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« An Affordable Voice Assistant that Won’t Spy On You »

  • 13 December, 2022
  • 4,006 words
  • 22 minutes read time

You can build your own voice assistant to avoid the questionable privacy consequences of bringing an Alexa or Google Assistant into your home. In this post I’ll explain how I did it using commodity hardware without any need for network communication outside of my own private LAN. Even more stunning, the voice recognition doesn’t suck and it may actually be useful to you.

AIY Voice Kit Hardware. Yes, it’s cardboard! It’s a feature!
AIY Voice Kit Hardware. Yes, it’s cardboard! It’s a feature!

Caveats: I built my solution a few years ago, so the DIY state-of-the-art may be different now. However, my setup continues to work well to the extent that I have no need to upgrade or replace it, so it may be a good choice for you as well. Additionally, this post isn’t meant to be a lengthy diatribe about the virtues about local-first services or privacy awareness. I’m paranoid about it, which I think is justified, but if this approach feels like too much work in lieu of just buying an Alexa device, then that’s fine. I’ll never buy one, though, so my hope is that this proves useful for people who want the same functionality in a more privacy-respecting package like I do.

The summary will give you the short notes if you want a more self-directed guide, but it’s still useful as an outline once you continue onto Introduction.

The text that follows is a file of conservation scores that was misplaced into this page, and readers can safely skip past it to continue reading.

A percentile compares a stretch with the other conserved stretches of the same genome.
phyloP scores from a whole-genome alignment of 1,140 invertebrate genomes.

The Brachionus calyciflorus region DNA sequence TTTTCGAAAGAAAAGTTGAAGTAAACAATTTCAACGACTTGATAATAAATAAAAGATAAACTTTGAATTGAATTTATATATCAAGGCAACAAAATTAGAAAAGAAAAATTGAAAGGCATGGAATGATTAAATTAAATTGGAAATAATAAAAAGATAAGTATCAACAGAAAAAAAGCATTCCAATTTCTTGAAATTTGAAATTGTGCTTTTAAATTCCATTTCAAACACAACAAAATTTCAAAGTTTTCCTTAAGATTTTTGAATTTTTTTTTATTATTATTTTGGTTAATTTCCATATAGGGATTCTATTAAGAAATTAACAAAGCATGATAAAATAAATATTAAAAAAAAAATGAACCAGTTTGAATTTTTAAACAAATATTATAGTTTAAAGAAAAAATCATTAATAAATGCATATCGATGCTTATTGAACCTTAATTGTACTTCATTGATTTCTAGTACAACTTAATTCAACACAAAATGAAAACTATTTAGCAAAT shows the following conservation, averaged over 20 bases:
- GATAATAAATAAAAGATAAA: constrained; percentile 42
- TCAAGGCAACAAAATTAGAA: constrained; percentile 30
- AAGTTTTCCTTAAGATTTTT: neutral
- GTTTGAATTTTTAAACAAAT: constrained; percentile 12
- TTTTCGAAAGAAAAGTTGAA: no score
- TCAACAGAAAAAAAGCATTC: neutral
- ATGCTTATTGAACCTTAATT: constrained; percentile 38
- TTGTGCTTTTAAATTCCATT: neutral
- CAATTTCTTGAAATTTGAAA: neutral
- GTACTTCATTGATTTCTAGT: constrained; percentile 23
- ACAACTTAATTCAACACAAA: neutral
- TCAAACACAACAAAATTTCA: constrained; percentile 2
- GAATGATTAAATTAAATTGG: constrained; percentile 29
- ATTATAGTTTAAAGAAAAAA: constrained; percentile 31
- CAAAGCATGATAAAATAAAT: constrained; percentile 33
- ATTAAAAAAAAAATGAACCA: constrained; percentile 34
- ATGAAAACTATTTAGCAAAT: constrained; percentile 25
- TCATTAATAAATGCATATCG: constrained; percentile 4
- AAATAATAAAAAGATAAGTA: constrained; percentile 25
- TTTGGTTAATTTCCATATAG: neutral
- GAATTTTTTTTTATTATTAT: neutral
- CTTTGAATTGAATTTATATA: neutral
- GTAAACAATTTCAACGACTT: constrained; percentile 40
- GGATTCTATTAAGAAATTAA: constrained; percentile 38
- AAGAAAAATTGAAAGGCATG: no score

Okay! For those who are more self-directed and adventurous, here’s the bill of materials and related software you’ll need to purchase and install, respectively:

Raspberry Pi
Raspberry Pi

Want more step-by-step instructions? Carry on, soldier.


I’d been trying to build the system you’ll read about here a few times over the past several years, but there are some consistently difficult problems to overcome in order to make it work well.

The hardest challenge is that voice recognition is slow – if not impossible – to perform on the Pi alone. You can run some lower-accuracy models on the Pi like Sphinx, but many of them are so inaccurate that they render the entire speech-to-text process worthless anyway (there’s no point in running a voice assistant if you can never get it to recognize anything). I originally used Jasper but never had success with it. I iterated on this problem over the years but never found anything that was accurate enough and quick enough.